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The Real Critic: Reviewers or Audiences?

May 6, 2011

Ok, so I have a confession to make. I’ve been away for a really long time. Like, more than a month. But I have a really good reason — I was in a play. Correction: I was in a play by Shakespeare. After a long rehearsal process where we spent much of the time improv-ing the scenarios of the play to develop a rich sense of purpose and history for the characters, we opened “TWELFTH NIGHT” at the end of March for a three week run into mid April.

For the most part, it was a successful run. We sold tickets. We had names added to our mailing list. We consistently had donations dropped into the bucket as patrons left the theater each night. Audiences remarked on how accessible we had made the Shakespearean language, and how much they appreciated the subtlety with which we told the story. We had patrons come back to see the show again and again, which is no small feat given that it was a three hour show (we made no cuts to the script.)

Which is why it was all the more puzzling that nearly every reviewer had this to say about what we were doing:

“We really love The Seeing Place Theater and their realistic, ensemble driven approach, but we think it’s a mistake to do ’subtlety’ with Shakespeare.” 

Give or take a few words.

And those were just the critics who agreed to post their reviews. Some reviewers love our theater company so much that they neglected to review it at all, stating that they’d rather remain mute than hurt our reputation with a terrible review. (That was nice of them. I think.) There were also some audience members who had a hard time with the fact that Shakespeare was being played as though each characters had a life off stage and an arc. Some were self-proclaimed Shakespeare scholars — most were people who had seen the play before and had a certain expectation going in. Given how untraditional our rehearsal process was, I was certainly prepared for some negative response from the purists.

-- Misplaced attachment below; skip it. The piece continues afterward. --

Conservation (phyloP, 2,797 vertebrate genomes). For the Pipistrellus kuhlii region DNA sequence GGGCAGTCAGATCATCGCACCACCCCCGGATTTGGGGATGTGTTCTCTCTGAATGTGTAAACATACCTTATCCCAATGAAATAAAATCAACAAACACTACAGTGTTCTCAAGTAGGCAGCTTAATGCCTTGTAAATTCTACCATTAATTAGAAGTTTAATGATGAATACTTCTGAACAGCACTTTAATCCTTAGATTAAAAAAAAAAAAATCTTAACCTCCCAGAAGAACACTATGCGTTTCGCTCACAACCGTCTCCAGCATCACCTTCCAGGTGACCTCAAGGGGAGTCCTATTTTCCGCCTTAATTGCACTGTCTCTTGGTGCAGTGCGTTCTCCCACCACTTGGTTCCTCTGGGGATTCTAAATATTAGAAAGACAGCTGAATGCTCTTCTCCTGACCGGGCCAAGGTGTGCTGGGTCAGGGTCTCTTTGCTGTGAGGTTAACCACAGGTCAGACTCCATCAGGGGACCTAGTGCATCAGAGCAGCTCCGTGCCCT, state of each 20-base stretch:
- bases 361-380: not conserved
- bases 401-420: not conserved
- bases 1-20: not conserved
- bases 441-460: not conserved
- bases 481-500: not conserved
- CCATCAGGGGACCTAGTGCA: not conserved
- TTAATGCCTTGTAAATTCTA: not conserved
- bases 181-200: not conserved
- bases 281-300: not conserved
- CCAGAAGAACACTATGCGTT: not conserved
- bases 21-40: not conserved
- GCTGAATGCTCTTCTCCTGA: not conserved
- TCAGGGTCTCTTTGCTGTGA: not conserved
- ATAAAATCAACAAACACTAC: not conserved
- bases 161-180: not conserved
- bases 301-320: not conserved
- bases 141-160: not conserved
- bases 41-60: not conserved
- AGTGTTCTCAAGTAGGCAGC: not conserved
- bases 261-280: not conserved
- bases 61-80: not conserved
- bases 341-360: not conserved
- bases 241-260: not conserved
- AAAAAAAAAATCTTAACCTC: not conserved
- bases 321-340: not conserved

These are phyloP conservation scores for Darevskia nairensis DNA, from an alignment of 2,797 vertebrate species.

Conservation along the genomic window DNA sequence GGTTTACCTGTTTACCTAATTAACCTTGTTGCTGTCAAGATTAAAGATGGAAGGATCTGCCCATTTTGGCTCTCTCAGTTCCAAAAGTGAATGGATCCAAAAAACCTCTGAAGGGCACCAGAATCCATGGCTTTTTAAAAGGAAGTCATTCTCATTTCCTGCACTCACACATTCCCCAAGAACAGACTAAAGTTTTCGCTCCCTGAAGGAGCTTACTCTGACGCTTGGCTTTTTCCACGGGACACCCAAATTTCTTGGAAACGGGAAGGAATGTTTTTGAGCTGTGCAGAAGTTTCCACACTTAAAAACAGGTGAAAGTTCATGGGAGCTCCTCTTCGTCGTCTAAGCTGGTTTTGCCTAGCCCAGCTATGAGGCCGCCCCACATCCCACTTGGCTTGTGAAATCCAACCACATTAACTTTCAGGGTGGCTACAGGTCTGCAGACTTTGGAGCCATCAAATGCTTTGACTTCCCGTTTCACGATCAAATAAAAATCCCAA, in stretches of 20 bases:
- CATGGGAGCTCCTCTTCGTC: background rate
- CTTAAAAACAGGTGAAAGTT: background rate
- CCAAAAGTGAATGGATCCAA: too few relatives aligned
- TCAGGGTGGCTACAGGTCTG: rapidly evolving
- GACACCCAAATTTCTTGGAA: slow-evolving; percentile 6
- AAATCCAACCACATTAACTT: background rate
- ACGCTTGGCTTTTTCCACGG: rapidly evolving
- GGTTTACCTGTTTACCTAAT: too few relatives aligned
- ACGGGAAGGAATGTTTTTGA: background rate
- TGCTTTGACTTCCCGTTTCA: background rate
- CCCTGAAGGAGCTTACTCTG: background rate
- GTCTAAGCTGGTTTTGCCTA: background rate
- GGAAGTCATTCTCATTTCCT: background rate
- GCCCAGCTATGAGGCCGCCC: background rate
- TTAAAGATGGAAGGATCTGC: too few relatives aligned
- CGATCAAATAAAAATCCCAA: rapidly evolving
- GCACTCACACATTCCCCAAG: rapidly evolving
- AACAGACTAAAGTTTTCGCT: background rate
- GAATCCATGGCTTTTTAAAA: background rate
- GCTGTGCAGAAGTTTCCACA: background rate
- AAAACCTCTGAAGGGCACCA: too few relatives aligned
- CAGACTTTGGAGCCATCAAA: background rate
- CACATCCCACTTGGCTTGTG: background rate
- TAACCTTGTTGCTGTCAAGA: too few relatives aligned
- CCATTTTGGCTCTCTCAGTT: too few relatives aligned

As an actor (and an idealistic one at that!) I try to pretend that reviews don’t matter. In the grand scheme of things, they don’t — I’ll still give the performance that my director, ensemble and I have built together over hard won and long thought out rehearsals. But in day to day life as an actor, reviews can provide many highs and lows. You get to a point that you no longer read the good reviews because you are trying to avoid the bad ones. I always tell my students that getting a bad review means that you’ve made it to the next level – you’re now someone that the audience has to contend with. I still laugh about the time I was called the “nadir” of a production. (I had to look that word up. I was shocked.) I thought, “My goodness- I must have had a pretty big role to be hated that much!” And then I smiled. It’s those thoughts that make being reviewed a slightly saner process.

All reviews, good or bad, are valid when they’re well written and thought out — we may not agree but that’s the joy of living in a free society. But this last production got me thinking about the nature of reviews and their value. I pose these questions to you: our faithful readers of The Green Room:

Who are the real critics in the theater? The reviewers? Or the audiences? 

Who would you rather listen to when choosing to see a show?